Netherlands, Humanitair Oorlogsrecht: Handleiding, Voorschift No. 27-412, Koninklijke Landmacht, Militair Juridische Dienst, 2005, § 1071.
In its chapter on peace operations, the manual states: “A detainee may not be condemned or punished without prior judgment by an impartial court and due process.” 
Netherlands, Humanitair Oorlogsrecht: Handleiding, Voorschift No. 27-412, Koninklijke Landmacht, Militair Juridische Dienst, 2005, § 1226.
Under the International Crimes Act (2003) of the Netherlands, it is a crime to commit in an international armed conflict one of the following: grave breaches of the 1949 Geneva Conventions, including “intentionally depriving a prisoner of war or other protected person of the right to a fair and regular trial” and “intentionally … depriving a person protected by the Geneva Conventions or Article 85, paragraph 2, of Additional Protocol (I) of the right to a fair and regular trial”. 
Netherlands, International Crimes Act, 2003, Articles 5(1)(f) and 5(2)(d)(v).
Furthermore, under the Act, it is also a crime to commit, “in the case of an armed conflict not of an international character, a violation of Article 3 common to all the Geneva Conventions”, including “the passing of sentences … without previous judgment pronounced by a regularly constituted court, affording all the judicial guarantees which are generally recognized as indispensable”.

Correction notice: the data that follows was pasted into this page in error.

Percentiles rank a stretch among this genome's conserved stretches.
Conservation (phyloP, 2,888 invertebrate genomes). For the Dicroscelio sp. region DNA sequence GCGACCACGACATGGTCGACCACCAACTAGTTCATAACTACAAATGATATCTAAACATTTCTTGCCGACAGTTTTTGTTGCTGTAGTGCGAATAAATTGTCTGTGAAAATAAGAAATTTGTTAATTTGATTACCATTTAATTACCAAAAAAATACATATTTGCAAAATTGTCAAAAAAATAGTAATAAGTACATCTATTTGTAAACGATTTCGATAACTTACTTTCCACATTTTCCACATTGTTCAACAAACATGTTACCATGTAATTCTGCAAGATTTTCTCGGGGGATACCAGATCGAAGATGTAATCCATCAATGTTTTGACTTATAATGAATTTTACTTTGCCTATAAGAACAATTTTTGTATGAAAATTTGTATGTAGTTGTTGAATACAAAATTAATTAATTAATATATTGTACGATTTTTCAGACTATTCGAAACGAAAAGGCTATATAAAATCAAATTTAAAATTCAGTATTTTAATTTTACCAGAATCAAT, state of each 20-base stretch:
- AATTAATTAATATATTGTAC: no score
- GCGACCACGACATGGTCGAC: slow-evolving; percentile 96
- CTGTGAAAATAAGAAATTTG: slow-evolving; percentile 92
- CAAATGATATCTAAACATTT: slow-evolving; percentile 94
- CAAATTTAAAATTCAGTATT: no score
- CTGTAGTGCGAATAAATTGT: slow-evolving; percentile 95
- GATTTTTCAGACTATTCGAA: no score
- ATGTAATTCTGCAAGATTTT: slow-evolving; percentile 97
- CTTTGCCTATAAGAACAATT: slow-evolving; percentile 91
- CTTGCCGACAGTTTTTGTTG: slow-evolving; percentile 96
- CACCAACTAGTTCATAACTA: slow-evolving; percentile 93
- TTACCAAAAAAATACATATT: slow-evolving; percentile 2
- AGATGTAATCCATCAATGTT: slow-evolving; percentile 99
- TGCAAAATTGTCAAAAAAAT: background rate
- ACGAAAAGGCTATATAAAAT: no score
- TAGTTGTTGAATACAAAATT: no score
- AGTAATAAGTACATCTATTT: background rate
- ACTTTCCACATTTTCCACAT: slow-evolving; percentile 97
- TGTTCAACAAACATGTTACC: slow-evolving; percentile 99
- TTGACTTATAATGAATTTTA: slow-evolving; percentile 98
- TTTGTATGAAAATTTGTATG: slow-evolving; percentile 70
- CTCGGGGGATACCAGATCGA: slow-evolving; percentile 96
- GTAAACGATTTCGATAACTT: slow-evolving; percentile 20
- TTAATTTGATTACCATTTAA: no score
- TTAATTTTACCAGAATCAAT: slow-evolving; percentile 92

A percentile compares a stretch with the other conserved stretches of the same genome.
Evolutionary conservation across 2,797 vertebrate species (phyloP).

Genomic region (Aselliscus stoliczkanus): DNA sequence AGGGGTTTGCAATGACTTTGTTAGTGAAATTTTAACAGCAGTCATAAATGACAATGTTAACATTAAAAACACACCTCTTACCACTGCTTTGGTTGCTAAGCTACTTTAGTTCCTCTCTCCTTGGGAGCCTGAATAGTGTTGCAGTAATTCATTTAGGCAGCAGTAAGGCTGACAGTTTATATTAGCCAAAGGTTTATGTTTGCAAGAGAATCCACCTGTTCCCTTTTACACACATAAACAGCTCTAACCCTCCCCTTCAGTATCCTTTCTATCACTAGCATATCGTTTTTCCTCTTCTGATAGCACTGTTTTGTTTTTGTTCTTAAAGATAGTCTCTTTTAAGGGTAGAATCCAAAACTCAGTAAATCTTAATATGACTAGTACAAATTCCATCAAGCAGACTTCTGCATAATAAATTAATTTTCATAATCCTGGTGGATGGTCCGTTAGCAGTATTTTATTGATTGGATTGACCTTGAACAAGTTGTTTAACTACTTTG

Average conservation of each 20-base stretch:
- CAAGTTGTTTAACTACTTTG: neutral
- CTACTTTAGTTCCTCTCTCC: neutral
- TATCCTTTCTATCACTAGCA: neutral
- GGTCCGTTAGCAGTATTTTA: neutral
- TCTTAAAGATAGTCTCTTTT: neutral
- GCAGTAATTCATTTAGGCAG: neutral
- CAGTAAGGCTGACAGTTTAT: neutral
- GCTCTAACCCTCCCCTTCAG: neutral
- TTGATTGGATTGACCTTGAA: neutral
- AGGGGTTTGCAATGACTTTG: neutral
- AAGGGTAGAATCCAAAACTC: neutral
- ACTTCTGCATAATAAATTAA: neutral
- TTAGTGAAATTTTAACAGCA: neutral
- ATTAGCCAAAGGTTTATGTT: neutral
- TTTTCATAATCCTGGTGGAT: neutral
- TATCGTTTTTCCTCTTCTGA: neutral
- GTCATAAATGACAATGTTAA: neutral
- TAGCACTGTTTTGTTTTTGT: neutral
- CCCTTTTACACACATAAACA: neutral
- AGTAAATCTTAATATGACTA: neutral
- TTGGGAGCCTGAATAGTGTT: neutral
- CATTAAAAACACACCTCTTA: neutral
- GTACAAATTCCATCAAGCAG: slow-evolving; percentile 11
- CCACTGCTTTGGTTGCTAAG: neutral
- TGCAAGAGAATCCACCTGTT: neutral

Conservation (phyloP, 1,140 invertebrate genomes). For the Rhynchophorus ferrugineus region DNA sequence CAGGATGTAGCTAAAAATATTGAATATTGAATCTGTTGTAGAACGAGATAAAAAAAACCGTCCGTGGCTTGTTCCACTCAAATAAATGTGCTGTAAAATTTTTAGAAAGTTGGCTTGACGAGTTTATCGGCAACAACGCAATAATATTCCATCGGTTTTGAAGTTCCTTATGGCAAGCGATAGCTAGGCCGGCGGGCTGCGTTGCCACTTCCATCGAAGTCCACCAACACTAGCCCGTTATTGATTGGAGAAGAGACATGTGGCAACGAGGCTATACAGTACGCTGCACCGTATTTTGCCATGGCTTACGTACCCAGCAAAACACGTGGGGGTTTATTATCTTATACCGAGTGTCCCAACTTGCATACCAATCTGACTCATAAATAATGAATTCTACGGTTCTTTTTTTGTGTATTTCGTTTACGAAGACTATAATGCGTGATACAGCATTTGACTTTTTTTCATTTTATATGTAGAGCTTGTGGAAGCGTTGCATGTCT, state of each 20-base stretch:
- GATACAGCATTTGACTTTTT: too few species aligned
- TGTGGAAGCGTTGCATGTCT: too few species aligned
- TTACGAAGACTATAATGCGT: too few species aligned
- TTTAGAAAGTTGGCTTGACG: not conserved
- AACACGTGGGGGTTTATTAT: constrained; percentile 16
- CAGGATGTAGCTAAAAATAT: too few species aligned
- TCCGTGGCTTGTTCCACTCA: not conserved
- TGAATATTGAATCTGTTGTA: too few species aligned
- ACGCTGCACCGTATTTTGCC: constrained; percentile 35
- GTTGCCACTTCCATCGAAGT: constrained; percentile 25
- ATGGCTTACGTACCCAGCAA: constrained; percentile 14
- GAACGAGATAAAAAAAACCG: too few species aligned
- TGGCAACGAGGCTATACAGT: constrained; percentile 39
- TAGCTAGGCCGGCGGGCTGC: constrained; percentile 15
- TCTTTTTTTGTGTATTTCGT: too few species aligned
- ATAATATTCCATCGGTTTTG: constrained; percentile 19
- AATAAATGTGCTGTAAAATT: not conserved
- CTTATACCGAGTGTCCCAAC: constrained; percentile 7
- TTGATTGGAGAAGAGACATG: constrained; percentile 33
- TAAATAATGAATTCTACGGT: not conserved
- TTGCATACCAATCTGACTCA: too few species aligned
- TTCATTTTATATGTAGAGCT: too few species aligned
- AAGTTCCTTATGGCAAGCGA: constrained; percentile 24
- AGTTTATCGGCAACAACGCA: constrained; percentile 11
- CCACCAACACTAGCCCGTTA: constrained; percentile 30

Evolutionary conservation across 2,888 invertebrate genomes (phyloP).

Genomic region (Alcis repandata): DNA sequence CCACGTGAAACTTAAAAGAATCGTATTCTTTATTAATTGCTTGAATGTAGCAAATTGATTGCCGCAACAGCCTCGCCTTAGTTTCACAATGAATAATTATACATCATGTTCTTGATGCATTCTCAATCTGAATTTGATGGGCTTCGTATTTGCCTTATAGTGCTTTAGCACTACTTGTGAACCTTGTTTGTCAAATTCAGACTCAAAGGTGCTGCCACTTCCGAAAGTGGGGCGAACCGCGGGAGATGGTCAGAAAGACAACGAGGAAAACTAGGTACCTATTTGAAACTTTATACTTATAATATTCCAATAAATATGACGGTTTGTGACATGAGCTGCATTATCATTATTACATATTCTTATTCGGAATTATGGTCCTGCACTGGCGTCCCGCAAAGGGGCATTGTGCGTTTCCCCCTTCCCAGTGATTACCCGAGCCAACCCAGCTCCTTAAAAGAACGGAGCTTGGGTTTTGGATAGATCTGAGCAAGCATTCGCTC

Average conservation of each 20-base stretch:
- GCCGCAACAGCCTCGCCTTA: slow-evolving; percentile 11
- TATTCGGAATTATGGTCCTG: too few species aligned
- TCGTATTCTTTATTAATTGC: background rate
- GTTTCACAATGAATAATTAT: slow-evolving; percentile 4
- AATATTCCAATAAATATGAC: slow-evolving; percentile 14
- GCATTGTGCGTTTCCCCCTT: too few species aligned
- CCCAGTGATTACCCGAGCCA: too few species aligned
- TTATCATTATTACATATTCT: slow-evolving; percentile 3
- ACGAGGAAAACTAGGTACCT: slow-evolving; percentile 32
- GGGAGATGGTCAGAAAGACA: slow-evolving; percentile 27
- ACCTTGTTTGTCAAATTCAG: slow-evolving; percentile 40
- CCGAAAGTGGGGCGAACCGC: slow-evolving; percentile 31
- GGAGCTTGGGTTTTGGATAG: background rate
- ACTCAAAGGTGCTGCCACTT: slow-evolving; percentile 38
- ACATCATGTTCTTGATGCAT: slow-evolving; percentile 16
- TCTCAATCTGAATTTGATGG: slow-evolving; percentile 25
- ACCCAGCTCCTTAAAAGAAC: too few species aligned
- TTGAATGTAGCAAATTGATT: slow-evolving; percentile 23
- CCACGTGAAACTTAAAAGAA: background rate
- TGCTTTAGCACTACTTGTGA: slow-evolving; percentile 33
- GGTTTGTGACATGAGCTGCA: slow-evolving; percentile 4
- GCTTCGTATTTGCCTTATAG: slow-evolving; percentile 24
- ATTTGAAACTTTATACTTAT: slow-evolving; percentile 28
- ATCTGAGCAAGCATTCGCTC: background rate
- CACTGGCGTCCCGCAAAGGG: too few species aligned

Netherlands, International Crimes Act, 2003, Article 6(1)(d).
The Military Manual (1993) of the Netherlands prohibits punishments “without a previous judgment by an impartial tribunal”. 
Netherlands, Toepassing Humanitair Oorlogsrecht, Voorschift No. 27-412/1, Koninklijke Landmacht, Ministerie van Defensie, 1993, p. VII-2.
The manual also provides with regard to protected persons: “No one may be sentenced and punished without a previous judgment by an impartial and independent tribunal.” 
Netherlands, Toepassing Humanitair Oorlogsrecht, Voorschift No. 27-412/1, Koninklijke Landmacht, Ministerie van Defensie, 1993, p. VIII-3.
With respect to non-international armed conflicts, the manual prohibits sentences pronounced by a tribunal that does not fulfil “the essential requirements of independence and impartiality”. 
Netherlands, Toepassing Humanitair Oorlogsrecht, Voorschift No. 27-412/1, Koninklijke Landmacht, Ministerie van Defensie, 1993, p. XI-54.
The Military Manual (2005) of the Netherlands states: “Where applicable, an independent and impartial tribunal alone may conduct a trial. As a rule, this will be a court martial.”